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Date: 9 October 2014. Emergency Anchor Up (OpenCPN info too)


A fellow boater asked "Your anchor alarm goes off and your anchor is dragging,....(and it is happening at 2:00AM when its really dark with no moon) and to make thing worse the wind is blowing you really hard toward the unwanted shore and its also starting to rain), what do you and your crew do?" Here is the routine for Seaweed, when the anchor is not holding:

First, I shut down the inverter and start the
engine. Once running, I turn back on the inverter.


Side Note: I worry that the inverter powering the boat might be too large a draw on the batts for starting. The refrigerator takes quite a bit of power and I want all that amperage/voltage in the batteries available. This is the way I do it though probably an unnecessary precaution.

Next I turn on running lights and start powering into the waves (going ahead about 20') ... I want to take pressure of the anchor chain and snubber.

The depth sounder is activated too, if it is not already on. Ordinarily I leave the depth sounder on with an alarm pre-set so it is not uncommon for the depth sounder to run 24-7 for weeks on end. If memory serves me, mine draws just .25 amps so in the overall scheme of things, it is on.

In the meantime, I've turned on the computer and looked at OpenCPN [http://opencpn.org] to see where I am in relationship to where I need to be to find safety. This program (OpenCPN) works with a GPS attached to the computer via a USB. No internet connection is necessary for it to operate.


OpenCPN Review


OpenCPN is free, an open-source software developed by a sailor for those of us who cannot afford multiple-thousand dollar solutions to navigating. It is supported by donations so make one, or more! OpenCPN is an amazing program and I like it.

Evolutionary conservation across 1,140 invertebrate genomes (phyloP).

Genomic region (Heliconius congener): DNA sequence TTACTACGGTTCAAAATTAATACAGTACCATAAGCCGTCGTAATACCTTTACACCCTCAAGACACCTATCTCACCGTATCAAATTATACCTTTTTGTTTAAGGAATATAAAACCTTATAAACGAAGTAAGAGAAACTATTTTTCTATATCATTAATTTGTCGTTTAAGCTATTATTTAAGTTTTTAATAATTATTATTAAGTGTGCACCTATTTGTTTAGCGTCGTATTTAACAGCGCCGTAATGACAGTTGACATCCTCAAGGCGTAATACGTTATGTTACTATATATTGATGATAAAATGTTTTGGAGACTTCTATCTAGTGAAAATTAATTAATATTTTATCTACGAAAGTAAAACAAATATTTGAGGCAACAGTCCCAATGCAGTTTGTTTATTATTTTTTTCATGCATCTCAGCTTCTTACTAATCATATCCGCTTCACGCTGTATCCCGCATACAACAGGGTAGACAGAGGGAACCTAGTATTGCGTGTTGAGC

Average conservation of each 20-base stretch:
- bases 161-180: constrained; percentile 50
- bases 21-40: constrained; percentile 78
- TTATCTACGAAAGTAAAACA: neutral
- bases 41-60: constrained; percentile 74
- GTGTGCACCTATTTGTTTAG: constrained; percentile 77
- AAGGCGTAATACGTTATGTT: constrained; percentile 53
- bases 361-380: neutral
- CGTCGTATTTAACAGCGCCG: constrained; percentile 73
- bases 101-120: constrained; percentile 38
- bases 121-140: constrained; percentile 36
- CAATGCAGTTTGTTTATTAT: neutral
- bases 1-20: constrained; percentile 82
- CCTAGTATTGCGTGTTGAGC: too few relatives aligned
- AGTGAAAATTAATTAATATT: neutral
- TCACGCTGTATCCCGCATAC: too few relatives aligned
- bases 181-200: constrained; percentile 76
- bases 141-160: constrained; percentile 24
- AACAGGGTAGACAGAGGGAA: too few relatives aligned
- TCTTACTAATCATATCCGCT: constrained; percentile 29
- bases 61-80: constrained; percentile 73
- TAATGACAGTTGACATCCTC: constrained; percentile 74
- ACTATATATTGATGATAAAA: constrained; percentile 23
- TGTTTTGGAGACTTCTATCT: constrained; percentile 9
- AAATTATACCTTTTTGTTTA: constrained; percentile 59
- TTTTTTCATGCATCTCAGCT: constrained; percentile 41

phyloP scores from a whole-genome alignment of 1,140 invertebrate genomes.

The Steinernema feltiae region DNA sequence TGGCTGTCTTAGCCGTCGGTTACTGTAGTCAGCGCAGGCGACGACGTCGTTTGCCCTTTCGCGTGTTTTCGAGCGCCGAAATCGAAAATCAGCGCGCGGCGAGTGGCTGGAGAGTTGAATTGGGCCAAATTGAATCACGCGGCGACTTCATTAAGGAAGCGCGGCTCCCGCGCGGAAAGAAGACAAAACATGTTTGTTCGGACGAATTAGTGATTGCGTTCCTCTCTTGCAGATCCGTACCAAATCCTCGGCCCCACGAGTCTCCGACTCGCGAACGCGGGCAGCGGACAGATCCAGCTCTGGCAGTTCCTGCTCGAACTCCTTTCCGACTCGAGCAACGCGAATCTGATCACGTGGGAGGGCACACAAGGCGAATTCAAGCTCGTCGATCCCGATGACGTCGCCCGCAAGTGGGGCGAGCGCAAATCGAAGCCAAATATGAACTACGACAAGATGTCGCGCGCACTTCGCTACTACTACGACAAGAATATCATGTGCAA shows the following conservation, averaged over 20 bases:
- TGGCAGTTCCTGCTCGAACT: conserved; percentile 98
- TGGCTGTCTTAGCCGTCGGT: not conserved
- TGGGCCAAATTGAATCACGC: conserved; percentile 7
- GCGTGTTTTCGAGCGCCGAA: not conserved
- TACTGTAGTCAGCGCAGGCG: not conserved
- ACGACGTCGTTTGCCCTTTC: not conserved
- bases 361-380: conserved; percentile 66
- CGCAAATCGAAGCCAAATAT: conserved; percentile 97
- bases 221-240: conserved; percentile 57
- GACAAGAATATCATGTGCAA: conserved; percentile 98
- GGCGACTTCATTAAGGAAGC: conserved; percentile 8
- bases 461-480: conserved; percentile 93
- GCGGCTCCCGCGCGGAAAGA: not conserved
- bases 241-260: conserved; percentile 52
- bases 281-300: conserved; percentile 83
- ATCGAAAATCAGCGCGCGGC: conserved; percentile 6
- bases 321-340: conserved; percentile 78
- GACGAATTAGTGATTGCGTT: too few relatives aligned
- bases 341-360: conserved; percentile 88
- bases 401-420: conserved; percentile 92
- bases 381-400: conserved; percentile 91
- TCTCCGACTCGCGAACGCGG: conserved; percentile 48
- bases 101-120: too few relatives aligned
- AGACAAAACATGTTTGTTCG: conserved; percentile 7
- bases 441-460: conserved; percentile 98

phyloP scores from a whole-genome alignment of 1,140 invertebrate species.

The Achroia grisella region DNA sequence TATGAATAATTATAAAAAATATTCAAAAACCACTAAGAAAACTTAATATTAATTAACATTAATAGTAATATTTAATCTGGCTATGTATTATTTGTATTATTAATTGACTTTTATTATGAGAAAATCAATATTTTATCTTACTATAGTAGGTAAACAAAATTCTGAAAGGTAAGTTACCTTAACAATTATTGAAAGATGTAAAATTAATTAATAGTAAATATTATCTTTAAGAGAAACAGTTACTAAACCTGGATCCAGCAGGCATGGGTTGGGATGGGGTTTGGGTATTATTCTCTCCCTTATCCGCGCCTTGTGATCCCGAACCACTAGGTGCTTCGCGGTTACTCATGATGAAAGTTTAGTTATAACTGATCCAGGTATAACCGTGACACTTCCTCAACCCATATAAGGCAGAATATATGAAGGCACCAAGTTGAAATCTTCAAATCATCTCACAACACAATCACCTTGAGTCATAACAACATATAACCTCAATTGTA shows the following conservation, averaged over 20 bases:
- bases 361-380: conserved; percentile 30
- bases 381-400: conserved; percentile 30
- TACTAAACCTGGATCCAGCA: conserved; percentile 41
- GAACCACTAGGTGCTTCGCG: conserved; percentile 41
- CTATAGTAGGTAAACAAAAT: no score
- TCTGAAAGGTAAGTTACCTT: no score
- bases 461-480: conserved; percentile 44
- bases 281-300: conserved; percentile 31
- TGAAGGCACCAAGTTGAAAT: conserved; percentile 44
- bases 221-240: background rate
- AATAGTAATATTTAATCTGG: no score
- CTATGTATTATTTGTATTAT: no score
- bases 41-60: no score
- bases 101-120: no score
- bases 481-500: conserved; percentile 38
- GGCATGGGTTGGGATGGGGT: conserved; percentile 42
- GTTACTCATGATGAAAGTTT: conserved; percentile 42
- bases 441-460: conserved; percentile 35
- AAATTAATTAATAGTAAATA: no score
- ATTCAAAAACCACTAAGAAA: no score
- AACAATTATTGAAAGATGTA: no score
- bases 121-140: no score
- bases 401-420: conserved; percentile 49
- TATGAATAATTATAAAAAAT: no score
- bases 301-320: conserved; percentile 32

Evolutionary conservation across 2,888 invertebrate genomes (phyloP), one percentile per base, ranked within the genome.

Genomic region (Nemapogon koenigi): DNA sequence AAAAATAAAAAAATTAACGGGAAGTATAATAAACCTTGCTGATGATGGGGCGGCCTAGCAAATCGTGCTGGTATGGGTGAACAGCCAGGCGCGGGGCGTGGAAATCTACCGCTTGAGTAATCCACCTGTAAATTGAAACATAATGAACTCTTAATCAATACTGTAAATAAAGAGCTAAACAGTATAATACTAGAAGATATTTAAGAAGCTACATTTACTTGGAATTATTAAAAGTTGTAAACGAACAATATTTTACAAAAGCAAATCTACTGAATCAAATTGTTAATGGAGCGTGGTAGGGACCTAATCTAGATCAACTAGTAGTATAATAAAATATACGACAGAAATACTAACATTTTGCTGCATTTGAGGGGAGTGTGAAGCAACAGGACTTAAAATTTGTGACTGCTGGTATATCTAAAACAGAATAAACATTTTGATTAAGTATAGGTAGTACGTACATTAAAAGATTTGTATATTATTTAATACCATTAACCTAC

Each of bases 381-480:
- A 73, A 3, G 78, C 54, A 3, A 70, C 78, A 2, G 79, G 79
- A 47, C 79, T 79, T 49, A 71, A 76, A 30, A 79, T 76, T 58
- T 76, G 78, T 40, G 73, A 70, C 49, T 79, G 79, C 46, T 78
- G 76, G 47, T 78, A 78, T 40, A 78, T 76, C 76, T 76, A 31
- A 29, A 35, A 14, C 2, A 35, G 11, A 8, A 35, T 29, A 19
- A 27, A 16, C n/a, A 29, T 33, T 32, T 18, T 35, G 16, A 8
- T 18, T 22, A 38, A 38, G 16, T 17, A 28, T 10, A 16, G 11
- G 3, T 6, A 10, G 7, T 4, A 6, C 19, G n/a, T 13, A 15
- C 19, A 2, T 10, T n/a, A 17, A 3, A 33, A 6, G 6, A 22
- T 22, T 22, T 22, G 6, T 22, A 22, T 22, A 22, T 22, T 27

Upgrade to the current version if yours is at all quirky. Mine is just fine.

What is best though is the help file. It is written for real people.  I have found answers to everything in it. And it works off-line which for me is a tangible bonus.


As much as I like and rely on my paper charts, having OpenCPN is
my assurance that all is well. I consider both essential to safe boating.


Download it today. More info can be found at: http://opencpn.org


OpenCPN screen, showing me in motion. The Red Square in front of the boat icon is where I will be in five minutes.

OpenCPN Lesson: The square is only visible when you are in gear and making way. If at anchor just the boat shows. Red indicates your GPS is functioning and has a fix on your location.

Assessing that, I will start raising the anchor with the windlass. My remote for the bow is always hanging above my bunk and accessible from the foredeck. I use a snubber so I need to remove that line from my chain.

Windlass remote hangs from a hook on the inside of my forward hatch.

Once the snubber is off I return inside. I will finish raising the anchor from my pilothouse and then head for safety. I already know that the scope I put out was inadequate (and that is usually 7 to 1 even with all chain) so my first instinct would be to move Seaweed into a more protected area.

Side note regarding my snubber: It's just 15' of 5/8" three-strand, black and even if it were to fall off the chain it is too short to get tangled into my propeller. I would have preferred 20' but this was what I had, so it's what I use. Not perfect, but good enough...

I have read that having a longer snubber (significantly longer, i.e. 40') is more effective at lessening the effects of chain whip, however when weighed against the danger of entangling my running gear, I opted for shorter.

But, it's the middle of the night at Zero:dark-thirty and the anchor is back onboard. I would not chose to attempt to reset. I have already failed once in much better conditions here. Therefore I see no benefit in attempting again in the same area. My initial set should have worked and whatever caused the failure is still "out there" so I would rather start fresh, someplace else.